| 4:27 pm on Jun 10, 2005 (gmt 0)|
You are not losing 72% of customers simply because people that add something to the cart are not customers.
72% cart abandonment is normal. It's not great and you can work on improving it, but don't lose your sleep over it.
| 8:47 pm on Jun 10, 2005 (gmt 0)|
The ones you need to worry about are the ones the look, but never put anything in a cart. Look for common exit pages, and see if there could be an immprovement.
People that put things in a cart are interested in the product.
| 9:23 pm on Jun 10, 2005 (gmt 0)|
I've seen sites where I put something in the cart, and the site won't LET me check out!
Anybody with a shopping cart should ask a NON-tech-savvy friend to 'buy' something from his/her site.
Watch over their shoulder. Watch them agonize over the hoops they have to jump thru blindfolded.
Don't help, just watch. Don't say "you were supposed to click here! -or- You need to do this first".
How are your customers supposed to know that in your absense? -Larry
| 11:18 pm on Jun 10, 2005 (gmt 0)|
Exactly! Preferable someone elses mother-in-law! The ultimate usablilty test!
Ask them questions, like, what are the shipping rates, whats the return policy, do they (we, you) sell this specific product.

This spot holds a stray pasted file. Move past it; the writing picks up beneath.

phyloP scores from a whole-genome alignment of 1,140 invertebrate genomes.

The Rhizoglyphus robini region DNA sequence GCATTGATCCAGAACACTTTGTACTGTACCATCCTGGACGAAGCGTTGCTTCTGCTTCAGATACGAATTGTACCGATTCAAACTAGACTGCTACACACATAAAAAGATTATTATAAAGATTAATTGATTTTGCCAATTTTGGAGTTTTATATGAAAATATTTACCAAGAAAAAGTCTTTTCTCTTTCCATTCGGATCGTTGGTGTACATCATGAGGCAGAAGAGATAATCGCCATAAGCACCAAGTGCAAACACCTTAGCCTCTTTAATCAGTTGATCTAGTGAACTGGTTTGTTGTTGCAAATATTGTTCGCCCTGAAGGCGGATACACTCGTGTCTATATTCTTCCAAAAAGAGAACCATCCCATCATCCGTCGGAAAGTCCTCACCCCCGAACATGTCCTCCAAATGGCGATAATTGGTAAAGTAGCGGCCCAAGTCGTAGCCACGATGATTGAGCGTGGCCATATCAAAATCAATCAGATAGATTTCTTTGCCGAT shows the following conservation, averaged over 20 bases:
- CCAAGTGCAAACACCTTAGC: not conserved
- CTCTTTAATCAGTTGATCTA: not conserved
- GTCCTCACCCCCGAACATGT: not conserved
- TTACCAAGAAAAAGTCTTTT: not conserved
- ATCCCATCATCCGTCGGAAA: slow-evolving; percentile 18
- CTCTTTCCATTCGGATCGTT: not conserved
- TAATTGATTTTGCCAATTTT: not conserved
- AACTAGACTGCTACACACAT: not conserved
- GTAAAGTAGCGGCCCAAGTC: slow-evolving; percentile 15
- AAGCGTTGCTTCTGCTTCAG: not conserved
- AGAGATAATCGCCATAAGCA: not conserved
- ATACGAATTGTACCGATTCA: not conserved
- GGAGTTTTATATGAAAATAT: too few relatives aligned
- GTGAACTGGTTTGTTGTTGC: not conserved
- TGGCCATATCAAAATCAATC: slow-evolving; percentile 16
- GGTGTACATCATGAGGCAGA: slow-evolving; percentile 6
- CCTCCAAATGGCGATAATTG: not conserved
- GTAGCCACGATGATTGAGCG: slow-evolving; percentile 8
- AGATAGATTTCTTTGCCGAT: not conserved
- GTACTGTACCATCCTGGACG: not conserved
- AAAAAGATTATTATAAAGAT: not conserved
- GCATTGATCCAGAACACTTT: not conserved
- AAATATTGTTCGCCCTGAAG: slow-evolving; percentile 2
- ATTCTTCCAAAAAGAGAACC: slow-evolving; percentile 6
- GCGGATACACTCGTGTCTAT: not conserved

Don't show them how, but ask them to do specific things, then watch them try to find them. keep and eye on mouse movements. the mouse moves almost as fast as th eye sometimes, and can give you clues to where they look.
It helps a TON! have at least 5-20 people do this seperatly. (don't let them watch each other.)
You might be supprised how difficult you fancy navigation is. I have been.
| 10:48 am on Jun 13, 2005 (gmt 0)|
We are currently designing the shopping system for a client and for that I research the cart process. I see numbers of 5-6% conversion (is that 94-95% cart abandonment...?) for big ecommerce websites.
Can anybody direct me to studies/resaerch on the shopping cart process? for common mistakes to avoid and for consumer trends behavior...
| 11:09 am on Jun 13, 2005 (gmt 0)|
|Can anybody direct me to studies/resaerch on the shopping cart process? |
Jakob Nielsen has some stuff on shopping cart usability, I think.
| 10:32 pm on Jun 13, 2005 (gmt 0)|
There was a survey by The E-Tailing Group that shows an abandonment rate of 41-50% for 20% of the participants. You should be able to find this report at [internetretailer.com...]
| 11:24 pm on Jun 13, 2005 (gmt 0)|
|We are currently designing the shopping system for a client and for that I research the cart process. I see numbers of 5-6% conversion (is that 94-95% cart abandonment...?) for big ecommerce websites. |
I think conversion & shopping cart abandonment are different. Correct me if I'm wrong, but I think conversion is the percentage of people who buy when they visit the site (i.e. 1% conversion is 1 person buying from 100 people who actually visit the site).
People who put things in the cart and then decide not to buy do not get counted in the conversion rate.
| 2:42 am on Jun 14, 2005 (gmt 0)|